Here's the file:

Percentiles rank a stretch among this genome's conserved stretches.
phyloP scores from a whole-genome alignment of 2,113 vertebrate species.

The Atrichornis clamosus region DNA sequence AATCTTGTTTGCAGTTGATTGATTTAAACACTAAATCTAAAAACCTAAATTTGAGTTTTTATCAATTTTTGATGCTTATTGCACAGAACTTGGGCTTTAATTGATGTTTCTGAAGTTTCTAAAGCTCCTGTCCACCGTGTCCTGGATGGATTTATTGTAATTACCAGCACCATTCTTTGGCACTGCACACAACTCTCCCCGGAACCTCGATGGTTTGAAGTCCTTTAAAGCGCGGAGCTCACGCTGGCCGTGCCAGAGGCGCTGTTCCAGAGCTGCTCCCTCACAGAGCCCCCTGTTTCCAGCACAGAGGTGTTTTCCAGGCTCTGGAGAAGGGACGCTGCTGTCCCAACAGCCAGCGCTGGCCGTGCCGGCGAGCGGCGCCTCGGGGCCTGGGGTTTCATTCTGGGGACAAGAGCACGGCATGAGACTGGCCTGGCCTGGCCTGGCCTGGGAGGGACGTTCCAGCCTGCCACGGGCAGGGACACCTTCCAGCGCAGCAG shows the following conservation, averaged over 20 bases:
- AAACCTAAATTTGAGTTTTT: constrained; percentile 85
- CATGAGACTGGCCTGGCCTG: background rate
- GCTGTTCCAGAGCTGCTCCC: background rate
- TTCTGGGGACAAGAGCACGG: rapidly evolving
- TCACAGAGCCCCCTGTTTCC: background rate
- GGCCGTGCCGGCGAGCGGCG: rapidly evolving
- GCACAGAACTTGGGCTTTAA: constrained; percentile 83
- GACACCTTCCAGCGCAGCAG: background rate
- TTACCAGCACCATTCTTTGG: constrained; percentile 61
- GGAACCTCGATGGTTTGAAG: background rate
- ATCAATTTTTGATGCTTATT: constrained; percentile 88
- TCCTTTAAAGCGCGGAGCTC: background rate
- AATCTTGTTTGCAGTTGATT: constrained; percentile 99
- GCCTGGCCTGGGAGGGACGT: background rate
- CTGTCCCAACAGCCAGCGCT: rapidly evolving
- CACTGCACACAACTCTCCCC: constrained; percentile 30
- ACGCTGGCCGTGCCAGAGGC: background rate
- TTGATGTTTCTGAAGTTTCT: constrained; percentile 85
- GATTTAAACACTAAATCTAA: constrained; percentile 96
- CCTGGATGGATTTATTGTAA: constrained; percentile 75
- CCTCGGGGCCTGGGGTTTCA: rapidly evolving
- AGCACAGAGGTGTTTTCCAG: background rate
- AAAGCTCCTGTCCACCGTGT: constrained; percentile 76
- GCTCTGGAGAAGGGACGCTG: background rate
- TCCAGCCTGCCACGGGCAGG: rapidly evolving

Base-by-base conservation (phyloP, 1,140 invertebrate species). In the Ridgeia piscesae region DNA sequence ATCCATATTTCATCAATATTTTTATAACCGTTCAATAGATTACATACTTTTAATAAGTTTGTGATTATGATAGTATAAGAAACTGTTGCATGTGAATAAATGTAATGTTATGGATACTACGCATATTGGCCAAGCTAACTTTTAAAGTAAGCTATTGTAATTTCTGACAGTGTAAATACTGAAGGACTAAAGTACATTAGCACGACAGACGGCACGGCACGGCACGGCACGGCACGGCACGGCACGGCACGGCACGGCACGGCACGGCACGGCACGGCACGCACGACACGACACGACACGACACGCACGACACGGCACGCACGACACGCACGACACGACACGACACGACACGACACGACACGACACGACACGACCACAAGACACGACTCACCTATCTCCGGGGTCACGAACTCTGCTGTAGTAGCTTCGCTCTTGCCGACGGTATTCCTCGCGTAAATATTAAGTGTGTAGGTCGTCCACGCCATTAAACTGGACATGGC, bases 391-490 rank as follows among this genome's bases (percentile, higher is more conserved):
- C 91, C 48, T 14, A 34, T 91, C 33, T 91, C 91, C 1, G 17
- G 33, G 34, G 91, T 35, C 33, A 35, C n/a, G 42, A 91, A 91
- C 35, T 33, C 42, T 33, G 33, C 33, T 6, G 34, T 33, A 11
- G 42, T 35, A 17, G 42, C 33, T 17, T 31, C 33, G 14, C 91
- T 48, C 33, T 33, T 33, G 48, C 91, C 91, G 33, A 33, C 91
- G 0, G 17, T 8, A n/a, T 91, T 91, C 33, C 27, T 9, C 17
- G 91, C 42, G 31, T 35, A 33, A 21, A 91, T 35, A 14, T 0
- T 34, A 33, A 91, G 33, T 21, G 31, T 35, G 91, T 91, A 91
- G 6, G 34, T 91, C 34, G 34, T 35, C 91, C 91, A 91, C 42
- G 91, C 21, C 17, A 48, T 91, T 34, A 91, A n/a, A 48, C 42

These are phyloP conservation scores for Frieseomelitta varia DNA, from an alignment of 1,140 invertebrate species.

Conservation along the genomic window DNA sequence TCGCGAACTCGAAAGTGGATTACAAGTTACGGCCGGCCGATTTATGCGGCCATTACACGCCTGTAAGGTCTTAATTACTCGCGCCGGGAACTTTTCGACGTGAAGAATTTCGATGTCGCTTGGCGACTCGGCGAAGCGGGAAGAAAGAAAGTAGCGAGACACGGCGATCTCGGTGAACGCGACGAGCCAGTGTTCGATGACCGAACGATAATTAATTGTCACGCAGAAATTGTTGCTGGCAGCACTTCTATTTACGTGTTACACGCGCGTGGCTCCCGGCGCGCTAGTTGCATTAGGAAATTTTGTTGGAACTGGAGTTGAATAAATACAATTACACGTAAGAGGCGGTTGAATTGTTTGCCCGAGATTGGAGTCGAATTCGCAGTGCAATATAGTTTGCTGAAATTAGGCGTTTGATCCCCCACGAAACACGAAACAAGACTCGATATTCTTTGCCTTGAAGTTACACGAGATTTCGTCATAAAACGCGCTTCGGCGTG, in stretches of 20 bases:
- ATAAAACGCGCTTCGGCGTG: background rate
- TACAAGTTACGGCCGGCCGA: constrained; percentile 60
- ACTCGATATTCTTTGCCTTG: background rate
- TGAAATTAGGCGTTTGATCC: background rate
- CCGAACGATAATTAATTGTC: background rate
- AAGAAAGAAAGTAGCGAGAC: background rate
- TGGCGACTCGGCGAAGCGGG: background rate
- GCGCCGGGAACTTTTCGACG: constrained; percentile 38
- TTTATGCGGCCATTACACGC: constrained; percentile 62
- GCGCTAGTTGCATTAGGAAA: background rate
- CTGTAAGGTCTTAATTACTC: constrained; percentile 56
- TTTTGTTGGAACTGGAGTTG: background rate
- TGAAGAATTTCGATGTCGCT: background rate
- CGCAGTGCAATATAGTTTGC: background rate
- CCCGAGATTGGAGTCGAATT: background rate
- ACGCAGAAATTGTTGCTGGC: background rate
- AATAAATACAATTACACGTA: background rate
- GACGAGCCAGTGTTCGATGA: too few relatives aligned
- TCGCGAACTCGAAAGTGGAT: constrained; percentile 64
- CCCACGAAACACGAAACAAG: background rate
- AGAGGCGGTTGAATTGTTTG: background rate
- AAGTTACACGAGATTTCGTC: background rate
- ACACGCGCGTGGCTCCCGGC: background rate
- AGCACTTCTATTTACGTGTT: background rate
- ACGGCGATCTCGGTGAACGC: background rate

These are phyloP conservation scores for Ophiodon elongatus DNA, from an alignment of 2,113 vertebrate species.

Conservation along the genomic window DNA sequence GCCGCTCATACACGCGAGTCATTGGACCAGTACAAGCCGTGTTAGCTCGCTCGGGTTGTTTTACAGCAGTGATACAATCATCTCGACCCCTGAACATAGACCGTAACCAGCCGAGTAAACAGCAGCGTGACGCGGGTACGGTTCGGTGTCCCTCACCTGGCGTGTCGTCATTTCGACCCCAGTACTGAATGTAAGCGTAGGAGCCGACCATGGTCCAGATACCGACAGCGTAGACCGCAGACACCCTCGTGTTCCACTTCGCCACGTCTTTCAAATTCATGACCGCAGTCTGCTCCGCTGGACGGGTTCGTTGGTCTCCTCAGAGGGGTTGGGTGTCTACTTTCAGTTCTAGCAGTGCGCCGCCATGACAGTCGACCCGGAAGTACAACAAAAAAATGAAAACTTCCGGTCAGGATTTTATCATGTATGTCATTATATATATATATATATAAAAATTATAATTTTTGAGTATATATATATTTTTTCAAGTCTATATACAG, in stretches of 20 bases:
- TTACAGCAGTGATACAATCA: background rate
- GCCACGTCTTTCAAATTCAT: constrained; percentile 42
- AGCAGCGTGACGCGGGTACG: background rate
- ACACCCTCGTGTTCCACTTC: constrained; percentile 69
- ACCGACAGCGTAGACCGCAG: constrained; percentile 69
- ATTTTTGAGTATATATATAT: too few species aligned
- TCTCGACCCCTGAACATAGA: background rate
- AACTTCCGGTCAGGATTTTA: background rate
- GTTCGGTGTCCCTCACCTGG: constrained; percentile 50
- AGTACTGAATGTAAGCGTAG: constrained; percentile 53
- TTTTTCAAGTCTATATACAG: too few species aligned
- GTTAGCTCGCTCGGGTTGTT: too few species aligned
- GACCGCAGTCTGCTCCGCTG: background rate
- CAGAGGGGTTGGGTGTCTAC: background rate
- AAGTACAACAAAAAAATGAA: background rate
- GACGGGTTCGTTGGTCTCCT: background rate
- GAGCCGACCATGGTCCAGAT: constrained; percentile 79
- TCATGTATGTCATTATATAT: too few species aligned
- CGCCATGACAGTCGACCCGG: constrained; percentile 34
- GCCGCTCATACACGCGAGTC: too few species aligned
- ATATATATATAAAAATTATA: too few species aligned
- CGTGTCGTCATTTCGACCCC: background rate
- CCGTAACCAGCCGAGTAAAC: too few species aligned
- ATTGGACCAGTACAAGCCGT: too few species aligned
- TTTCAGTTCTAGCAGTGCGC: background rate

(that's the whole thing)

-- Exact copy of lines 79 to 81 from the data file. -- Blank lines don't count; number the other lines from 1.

- TTTTTCAAGTCTATATACAG: too few species aligned
- GTTAGCTCGCTCGGGTTGTT: too few species aligned
- GACCGCAGTCTGCTCCGCTG: background rate